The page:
- Relieve symptoms
- Reduce risk factors in an effort to slow, stop, or reverse the buildup of plaque
- Lower the risk of blood clots forming, which can cause a heart attack
- Widen or bypass clogged arteries
- Prevent complications of CAD
Making lifestyle changes can often help prevent or treat CAD. For some people, these changes may be the only treatment needed:
- Follow a heart healthy eating plan to prevent or reduce high blood pressure and high blood cholesterol and to maintain a healthy weight
- Increase your physical activity. Check with your doctor first to find out how much and what kinds of activity are safe for you.
- Lose weight, if you're overweight or obese.
- Quit smoking, if you smoke. Avoid exposure to secondhand smoke.
- Learn to cope with and reduce stress.
Follow a Heart Healthy Eating Plan
For a heart healthy eating plan, go to the National Heart, Lung, and Blood Institute's (NHLBI's) Aim for a Healthy Weight Web site. This site provides practical tips on healthy eating, physical activity, and controlling your weight.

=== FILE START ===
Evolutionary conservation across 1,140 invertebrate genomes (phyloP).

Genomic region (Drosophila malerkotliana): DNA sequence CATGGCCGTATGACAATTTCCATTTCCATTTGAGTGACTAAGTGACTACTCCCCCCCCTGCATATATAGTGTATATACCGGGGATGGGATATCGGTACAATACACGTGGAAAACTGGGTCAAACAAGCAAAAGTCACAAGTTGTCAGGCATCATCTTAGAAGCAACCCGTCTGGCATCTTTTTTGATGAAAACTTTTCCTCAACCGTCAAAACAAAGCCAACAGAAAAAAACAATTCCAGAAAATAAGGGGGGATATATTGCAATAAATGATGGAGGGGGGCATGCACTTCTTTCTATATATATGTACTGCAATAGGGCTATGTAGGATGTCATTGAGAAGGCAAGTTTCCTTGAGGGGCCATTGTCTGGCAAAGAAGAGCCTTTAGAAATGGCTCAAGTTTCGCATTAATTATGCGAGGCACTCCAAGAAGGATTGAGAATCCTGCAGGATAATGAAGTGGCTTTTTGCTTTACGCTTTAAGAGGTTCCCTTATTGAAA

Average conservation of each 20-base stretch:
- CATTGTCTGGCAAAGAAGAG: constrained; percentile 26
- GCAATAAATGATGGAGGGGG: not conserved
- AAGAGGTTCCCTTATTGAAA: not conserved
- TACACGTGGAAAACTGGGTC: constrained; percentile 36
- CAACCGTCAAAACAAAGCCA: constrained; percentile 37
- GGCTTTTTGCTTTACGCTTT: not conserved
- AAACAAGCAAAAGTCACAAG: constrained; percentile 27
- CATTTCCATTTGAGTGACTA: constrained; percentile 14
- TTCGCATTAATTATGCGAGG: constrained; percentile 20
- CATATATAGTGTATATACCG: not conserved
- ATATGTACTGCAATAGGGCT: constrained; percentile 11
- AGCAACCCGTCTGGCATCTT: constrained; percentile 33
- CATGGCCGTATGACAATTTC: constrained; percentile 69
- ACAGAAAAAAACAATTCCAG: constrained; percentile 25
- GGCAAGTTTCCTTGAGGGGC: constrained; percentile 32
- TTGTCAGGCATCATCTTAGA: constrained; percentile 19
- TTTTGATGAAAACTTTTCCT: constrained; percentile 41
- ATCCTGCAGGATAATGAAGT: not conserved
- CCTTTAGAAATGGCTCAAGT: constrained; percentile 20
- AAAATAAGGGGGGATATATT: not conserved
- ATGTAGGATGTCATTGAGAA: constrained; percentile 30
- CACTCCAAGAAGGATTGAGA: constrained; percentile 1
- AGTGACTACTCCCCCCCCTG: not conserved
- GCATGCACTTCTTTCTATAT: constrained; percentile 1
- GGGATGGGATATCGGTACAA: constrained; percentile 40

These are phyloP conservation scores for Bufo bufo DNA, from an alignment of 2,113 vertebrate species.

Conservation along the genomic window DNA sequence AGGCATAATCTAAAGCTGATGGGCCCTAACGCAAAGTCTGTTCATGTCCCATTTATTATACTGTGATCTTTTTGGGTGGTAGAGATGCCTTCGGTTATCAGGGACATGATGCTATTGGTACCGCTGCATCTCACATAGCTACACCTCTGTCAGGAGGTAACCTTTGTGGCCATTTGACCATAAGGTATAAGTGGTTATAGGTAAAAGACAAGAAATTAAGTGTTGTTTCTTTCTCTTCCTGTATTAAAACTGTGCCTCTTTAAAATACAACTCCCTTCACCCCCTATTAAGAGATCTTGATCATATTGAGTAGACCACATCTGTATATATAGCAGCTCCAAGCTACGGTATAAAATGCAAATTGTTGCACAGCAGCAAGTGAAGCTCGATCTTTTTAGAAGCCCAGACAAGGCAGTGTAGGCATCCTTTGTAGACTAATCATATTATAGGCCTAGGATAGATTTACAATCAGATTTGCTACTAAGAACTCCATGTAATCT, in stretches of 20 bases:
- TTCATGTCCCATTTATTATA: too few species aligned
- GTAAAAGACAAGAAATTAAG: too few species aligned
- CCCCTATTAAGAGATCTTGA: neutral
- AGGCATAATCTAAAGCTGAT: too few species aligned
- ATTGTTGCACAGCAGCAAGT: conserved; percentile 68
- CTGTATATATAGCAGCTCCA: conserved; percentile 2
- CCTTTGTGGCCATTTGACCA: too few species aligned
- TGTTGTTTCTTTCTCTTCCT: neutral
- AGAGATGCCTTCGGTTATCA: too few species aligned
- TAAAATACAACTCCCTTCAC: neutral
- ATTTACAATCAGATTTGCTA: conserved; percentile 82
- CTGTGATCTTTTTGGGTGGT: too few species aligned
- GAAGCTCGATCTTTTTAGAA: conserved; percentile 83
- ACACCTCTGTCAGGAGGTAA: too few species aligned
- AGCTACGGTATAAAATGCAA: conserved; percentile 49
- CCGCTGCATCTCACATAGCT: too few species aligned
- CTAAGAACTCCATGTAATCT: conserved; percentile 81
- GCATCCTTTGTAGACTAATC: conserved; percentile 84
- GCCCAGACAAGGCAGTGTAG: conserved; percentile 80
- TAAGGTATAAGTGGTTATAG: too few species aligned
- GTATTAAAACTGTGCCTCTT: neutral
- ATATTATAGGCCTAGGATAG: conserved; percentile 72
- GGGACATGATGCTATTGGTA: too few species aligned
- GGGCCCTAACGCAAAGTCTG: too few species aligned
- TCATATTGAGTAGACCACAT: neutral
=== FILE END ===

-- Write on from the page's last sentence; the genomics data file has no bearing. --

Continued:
Therapeutic Lifestyle Changes (TLC)
Your doctor may recommend TLC if you have high cholesterol. TLC is a three-part programthat includes a healthy diet, physical activity, and weight management.
With the TLC diet, less than 7 percent of your daily calories should come from saturated fat. This kind of fat is mainly found in meat and poultry, including dairy products. No more than 25 to 35 percent of your daily calories should come from all fats, including saturated, trans, monounsaturated, and polyunsaturated fats.
You also should have less than 200 mg a day of cholesterol. The amounts of cholesterol and the different kinds of fat in prepared foods can be found on the Nutrition Facts label.
Foods high in soluble fiber also are part of a healthy eating plan. They help block the digestive track from absorbing cholesterol. These foods include:
- Whole grain cereals such as oatmeal and oat bran
- Fruits such as apples, bananas, oranges, pears, and prunes
- Legumes such as kidney beans, lentils, chick peas, black-eyed peas, and lima beans
A diet high in fruits and vegetables can increase important cholesterol-lowering compounds in your diet. These compounds, called plant stanols or sterols, work like soluble fiber.